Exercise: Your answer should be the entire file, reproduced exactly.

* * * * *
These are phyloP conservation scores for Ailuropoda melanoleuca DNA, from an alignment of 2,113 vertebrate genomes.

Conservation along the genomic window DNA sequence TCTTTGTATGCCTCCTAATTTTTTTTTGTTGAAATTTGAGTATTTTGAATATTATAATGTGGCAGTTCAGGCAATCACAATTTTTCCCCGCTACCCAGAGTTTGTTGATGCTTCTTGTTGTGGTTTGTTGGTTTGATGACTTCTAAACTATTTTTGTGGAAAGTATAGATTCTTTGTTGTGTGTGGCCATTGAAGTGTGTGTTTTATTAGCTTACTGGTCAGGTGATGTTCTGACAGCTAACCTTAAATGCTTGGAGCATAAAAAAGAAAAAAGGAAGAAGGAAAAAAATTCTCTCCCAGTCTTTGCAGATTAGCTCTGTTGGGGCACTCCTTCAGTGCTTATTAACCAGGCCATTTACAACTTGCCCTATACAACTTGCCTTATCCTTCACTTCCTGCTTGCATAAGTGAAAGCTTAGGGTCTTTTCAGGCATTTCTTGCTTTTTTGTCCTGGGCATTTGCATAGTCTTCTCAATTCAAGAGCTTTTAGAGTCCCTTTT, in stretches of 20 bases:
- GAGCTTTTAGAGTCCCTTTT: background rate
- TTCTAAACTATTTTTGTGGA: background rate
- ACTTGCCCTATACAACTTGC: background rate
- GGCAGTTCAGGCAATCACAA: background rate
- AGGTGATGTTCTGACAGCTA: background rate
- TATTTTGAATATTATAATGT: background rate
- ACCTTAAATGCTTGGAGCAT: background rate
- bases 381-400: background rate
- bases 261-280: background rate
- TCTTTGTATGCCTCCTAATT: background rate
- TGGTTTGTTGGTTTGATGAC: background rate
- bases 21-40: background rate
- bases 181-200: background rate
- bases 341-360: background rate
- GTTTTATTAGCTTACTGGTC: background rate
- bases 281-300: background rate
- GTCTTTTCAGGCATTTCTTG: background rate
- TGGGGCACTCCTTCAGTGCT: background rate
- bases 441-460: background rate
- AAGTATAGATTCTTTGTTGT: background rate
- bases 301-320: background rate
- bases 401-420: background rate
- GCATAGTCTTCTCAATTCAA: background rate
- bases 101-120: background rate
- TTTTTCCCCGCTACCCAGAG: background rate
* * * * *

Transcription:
These are phyloP conservation scores for Ailuropoda melanoleuca DNA, from an alignment of 2,113 vertebrate genomes.

Conservation along the genomic window DNA sequence TCTTTGTATGCCTCCTAATTTTTTTTTGTTGAAATTTGAGTATTTTGAATATTATAATGTGGCAGTTCAGGCAATCACAATTTTTCCCCGCTACCCAGAGTTTGTTGATGCTTCTTGTTGTGGTTTGTTGGTTTGATGACTTCTAAACTATTTTTGTGGAAAGTATAGATTCTTTGTTGTGTGTGGCCATTGAAGTGTGTGTTTTATTAGCTTACTGGTCAGGTGATGTTCTGACAGCTAACCTTAAATGCTTGGAGCATAAAAAAGAAAAAAGGAAGAAGGAAAAAAATTCTCTCCCAGTCTTTGCAGATTAGCTCTGTTGGGGCACTCCTTCAGTGCTTATTAACCAGGCCATTTACAACTTGCCCTATACAACTTGCCTTATCCTTCACTTCCTGCTTGCATAAGTGAAAGCTTAGGGTCTTTTCAGGCATTTCTTGCTTTTTTGTCCTGGGCATTTGCATAGTCTTCTCAATTCAAGAGCTTTTAGAGTCCCTTTT, in stretches of 20 bases:
- GAGCTTTTAGAGTCCCTTTT: background rate
- TTCTAAACTATTTTTGTGGA: background rate
- ACTTGCCCTATACAACTTGC: background rate
- GGCAGTTCAGGCAATCACAA: background rate
- AGGTGATGTTCTGACAGCTA: background rate
- TATTTTGAATATTATAATGT: background rate
- ACCTTAAATGCTTGGAGCAT: background rate
- bases 381-400: background rate
- bases 261-280: background rate
- TCTTTGTATGCCTCCTAATT: background rate
- TGGTTTGTTGGTTTGATGAC: background rate
- bases 21-40: background rate
- bases 181-200: background rate
- bases 341-360: background rate
- GTTTTATTAGCTTACTGGTC: background rate
- bases 281-300: background rate
- GTCTTTTCAGGCATTTCTTG: background rate
- TGGGGCACTCCTTCAGTGCT: background rate
- bases 441-460: background rate
- AAGTATAGATTCTTTGTTGT: background rate
- bases 301-320: background rate
- bases 401-420: background rate
- GCATAGTCTTCTCAATTCAA: background rate
- bases 101-120: background rate
- TTTTTCCCCGCTACCCAGAG: background rate